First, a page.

The dwindling bee population is of particular concern for the Rochester-Finger Lakes Region’s agricultural industry, which is a hive of economic activity.

According to USDA, $234,935,000 worth of agricultural products were sold out of Genesee County in 2017; $221,295,000 worth of agricultural products were sold out of Wayne County in 2017; $205,160,000 worth of agricultural products were sold out of Ontario County in 2017; $155,282,000 worth of agricultural products were sold out of Orleans County in 2017; and $76,643,000 worth of agricultural products were sold out of Monroe County.

Furthermore, in 2017, Wayne County was home to 25,939 acres of non-citrus fruit and nut farms with 185 total farms; Ontario County was home to 1,384 acres of non-citrus fruit and nut farms and 53 total farms; Orleans County was home to 57 total farms; Genesee County was home to 21,927 acres of vegetable production; and Monroe County was home to 1,100 acres of non-citrus fruit and nut farms and 44 total farms.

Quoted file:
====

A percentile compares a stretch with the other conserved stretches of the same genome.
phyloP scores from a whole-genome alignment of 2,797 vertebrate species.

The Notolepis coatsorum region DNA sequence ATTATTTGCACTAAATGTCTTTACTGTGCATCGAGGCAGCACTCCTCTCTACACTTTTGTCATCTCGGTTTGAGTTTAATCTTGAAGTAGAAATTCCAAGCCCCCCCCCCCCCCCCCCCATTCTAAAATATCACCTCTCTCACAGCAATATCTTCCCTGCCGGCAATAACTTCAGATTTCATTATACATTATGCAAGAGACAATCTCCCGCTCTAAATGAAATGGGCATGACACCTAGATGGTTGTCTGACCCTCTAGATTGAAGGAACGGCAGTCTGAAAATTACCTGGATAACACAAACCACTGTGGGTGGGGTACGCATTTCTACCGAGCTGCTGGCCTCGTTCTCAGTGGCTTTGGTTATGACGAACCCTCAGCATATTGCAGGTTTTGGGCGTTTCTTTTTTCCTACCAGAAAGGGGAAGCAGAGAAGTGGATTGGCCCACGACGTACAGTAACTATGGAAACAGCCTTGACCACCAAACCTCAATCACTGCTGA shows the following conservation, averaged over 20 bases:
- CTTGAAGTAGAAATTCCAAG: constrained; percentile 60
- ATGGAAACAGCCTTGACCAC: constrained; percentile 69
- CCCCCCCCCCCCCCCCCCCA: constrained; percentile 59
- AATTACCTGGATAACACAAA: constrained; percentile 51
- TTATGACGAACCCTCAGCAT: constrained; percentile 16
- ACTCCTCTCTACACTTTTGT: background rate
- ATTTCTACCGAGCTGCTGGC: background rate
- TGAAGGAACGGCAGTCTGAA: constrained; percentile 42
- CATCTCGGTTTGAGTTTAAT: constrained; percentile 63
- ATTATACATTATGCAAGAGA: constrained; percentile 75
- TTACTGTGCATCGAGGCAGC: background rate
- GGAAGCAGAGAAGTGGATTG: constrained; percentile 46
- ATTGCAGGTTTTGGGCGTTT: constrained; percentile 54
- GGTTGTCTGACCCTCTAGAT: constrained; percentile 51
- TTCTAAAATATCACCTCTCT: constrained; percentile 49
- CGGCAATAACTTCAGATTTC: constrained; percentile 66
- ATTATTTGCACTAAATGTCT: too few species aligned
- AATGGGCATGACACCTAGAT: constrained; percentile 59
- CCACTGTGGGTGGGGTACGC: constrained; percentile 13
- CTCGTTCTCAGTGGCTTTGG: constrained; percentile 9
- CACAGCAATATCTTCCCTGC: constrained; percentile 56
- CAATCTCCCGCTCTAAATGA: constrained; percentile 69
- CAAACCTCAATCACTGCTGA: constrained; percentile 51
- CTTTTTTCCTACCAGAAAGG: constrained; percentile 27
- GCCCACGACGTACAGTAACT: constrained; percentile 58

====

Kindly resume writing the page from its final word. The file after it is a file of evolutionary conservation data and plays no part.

New York ranks second in the nation in apple production, and Wayne and Orleans counties are the two top apple-producing counties in the state, meaning the bee population is imperative to the sustainability of this critical agricultural sector in the Rochester-Finger Lakes Region.

Wayne County produces more apples than any other county in New York State, and nationally ranks as the fourth-highest apple-producing county in the country. More than 25,000 acres of farm land in Wayne County is devoted to apples, which accounts for over half of the total apple acreage in all of New York State.

Prospect of extinction

The prospect of the extinction of honeybees also presents a significant to challenge to New York State’s burgeoning honey industry. In 2017 alone, 3,046,315 pounds of honey were collected from New York State farms and sales totaled $8,660,000. Schumer said that should honeybee colony numbers continue plummeting, not only would these sales be jeopardized, but Rochester-Finger Lakes restaurants and farmers’ markets would be forced to pay more for or completely stripped of the freshest, locally sourced honey.